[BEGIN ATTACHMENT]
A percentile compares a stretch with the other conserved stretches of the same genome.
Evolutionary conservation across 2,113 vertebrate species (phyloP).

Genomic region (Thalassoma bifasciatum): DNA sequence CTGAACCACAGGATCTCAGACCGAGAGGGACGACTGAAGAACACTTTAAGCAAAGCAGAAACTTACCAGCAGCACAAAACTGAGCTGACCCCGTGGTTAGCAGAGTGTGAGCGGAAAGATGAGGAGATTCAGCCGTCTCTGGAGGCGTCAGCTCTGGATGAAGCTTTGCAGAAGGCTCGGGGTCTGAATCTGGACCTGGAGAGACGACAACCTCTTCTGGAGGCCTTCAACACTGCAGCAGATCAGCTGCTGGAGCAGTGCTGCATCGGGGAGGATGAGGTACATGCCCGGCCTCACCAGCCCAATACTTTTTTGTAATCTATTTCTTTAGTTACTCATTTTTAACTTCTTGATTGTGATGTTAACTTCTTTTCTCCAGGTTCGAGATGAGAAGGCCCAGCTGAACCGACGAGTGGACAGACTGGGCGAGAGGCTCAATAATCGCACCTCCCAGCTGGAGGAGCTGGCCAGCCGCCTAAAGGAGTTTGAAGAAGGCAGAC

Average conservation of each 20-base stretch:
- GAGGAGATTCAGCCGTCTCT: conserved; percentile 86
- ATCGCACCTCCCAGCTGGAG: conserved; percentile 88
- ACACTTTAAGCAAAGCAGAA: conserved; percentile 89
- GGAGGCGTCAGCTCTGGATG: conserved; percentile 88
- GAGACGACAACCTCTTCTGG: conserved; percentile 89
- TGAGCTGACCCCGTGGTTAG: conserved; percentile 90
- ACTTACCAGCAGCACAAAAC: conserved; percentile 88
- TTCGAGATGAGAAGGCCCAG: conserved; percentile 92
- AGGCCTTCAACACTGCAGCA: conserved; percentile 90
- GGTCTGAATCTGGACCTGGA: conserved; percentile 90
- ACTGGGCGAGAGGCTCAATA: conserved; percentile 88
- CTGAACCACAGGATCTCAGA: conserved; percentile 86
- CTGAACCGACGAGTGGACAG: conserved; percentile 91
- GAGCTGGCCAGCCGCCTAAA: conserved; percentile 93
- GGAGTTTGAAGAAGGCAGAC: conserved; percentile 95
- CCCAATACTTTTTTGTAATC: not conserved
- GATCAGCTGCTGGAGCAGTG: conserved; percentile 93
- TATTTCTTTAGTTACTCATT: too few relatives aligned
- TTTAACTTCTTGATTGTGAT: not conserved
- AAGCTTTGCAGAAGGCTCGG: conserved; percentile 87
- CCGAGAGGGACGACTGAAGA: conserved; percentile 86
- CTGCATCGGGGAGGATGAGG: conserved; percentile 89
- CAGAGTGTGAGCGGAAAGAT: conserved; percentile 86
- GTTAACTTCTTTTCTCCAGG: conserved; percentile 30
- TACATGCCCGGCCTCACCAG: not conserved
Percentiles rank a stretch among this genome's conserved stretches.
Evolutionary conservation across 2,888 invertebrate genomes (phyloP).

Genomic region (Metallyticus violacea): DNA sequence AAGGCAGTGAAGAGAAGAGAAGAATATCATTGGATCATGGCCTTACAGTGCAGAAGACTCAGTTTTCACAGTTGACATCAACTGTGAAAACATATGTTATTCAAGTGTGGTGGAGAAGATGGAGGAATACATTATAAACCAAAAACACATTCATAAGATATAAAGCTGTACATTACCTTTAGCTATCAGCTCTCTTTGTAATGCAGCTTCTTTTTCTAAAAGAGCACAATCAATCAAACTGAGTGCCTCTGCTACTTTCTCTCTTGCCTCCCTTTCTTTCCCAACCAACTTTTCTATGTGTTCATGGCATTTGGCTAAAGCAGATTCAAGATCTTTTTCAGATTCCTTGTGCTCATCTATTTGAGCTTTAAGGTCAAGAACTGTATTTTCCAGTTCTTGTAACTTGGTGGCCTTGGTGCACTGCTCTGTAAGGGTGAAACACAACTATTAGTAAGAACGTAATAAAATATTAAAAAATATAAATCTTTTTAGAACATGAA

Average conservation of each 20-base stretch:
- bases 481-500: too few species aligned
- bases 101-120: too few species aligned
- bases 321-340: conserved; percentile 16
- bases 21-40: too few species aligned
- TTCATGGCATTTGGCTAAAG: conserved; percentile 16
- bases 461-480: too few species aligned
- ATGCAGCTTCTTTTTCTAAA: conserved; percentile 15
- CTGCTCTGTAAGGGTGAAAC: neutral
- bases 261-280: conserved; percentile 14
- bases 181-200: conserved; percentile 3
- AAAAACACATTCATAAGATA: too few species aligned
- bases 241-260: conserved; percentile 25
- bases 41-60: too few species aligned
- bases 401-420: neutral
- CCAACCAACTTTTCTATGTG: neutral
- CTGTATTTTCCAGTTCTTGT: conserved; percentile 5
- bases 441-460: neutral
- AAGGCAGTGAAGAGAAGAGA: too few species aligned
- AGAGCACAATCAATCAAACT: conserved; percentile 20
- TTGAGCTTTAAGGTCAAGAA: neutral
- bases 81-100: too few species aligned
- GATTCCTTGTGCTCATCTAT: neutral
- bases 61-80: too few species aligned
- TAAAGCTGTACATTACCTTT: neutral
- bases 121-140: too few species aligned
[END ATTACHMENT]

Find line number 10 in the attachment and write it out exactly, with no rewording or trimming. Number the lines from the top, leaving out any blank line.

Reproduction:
- TGAGCTGACCCCGTGGTTAG: conserved; percentile 90